“Look, I’ve made several assumptions because I didn’t have much choice in the matter, but I’m almost certain that the holes in their defenses are inherent to the institute’s very functioning.” I tell her.
“I hope you’ll succeed, I truly do.” She says. Her words contrast heavily with her fierce expression, her upper lip is slightly pursed up, revealing one of her canines. “But do me the favor of dying as Elizabeth Vil before you drag my daughter into this.” Vikiana utters coldly, brutally.
“I’ve handled that already.” I tell her. “If I die, Leomi will be given a message telling her that ‘Jay’ left and will eventually forgive her even if she never makes contact.”
“Good, we understand each other in this, if nothing else.” Vikiana declares.
I flinch at her use of nothing but take it as an affirmation of our weird relationship which began with her threatening to kill me, continued with her choosing not to so she could capture me, to now, whatever it turned into.
“You won’t tell Leomi about me?” I finally find the courage to ask.
“You know that you need to do so yourself, Elizabeth. Besides, I don’t trust myself to sound fully supportive if I talk to her. I’ve accepted her choice, I won’t go back on that.” Vikiana admits.
“Won’t you let me bury Elizabeth Vil once this is over? Let the past lie dead.” I plea.
“I may not be able to keep you from her but I won’t be letting you lie.” She answers, implying both meanings of the word. “That is not how you build an honest relationship.”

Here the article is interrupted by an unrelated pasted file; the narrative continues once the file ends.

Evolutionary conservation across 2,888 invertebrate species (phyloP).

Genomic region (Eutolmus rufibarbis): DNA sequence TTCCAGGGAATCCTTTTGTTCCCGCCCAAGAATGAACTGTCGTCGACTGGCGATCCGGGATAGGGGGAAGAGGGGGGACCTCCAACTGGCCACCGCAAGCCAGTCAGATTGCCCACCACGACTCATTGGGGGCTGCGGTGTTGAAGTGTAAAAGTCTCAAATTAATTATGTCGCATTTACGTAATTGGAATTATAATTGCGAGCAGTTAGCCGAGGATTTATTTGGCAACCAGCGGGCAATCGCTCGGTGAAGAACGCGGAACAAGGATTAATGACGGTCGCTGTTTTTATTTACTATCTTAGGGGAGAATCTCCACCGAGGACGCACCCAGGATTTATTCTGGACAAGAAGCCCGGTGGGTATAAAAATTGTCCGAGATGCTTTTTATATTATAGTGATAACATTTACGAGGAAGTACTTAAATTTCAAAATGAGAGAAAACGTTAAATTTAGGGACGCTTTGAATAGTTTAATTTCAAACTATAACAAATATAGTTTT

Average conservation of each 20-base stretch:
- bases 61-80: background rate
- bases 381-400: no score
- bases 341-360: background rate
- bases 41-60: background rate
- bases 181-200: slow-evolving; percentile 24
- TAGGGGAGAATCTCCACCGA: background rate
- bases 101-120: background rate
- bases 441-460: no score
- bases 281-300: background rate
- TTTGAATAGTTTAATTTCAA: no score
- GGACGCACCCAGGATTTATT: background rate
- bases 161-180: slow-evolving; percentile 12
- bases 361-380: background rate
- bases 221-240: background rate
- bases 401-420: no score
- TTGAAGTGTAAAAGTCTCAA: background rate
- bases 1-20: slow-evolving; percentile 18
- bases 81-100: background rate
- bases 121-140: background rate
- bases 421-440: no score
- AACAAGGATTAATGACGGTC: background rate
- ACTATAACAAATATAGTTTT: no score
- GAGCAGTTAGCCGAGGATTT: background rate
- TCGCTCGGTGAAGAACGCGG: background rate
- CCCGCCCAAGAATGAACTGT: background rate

“She’s hid plenty from me.” I spout out a bit angrily. “I never even knew about the beacon.”
“She has.” Vikiana admits. “I disapprove but the situation called for it.” She concludes. “It doesn’t make it right but it isn’t equivalent to what you want to do.”
“Fine.” I utter, closing my eyes to quash my rising anger at the woman’s stubborn position. An argument won’t help me here even if I have much more to say. “This conversation isn’t over but we have other priorities.”
“We do.” The Exemplar nods. “I have an overall tactical suggestion for you, it’s vague enough that it should fit with your plan, do you want to hear it?”
“Of course.” I say, leaning in to listen closely.
“The first thing you need to do, after stealing a sword, is to combine ‘that’ construct with the armor-piercing one, use however much flow is necessary to strike hard and wide. You don’t need to kill, only injure as many as possible and make them unconsciously think that closing in on you is a terrible idea that will lead to their defeat because the most difficult situation for you would be that the Numbers pile up on you.” She explains. “With that, you’ll have seized the initiative. Once their brains are running, looking for ways to trip you up, you switch it up and change grips, stances, rhythm, like I taught you. Make it impossible for them to get a handle on your style and patterns, don’t let them get a clear view of what you’re doing and they’ll be on the back-foot, perhaps long enough to straight up win the fight.”
“Hm.” I take a moment to gather my thoughts. “One-handed?” I ask.
“Depends on how close they are when you strike.” She replies. “And the shields.”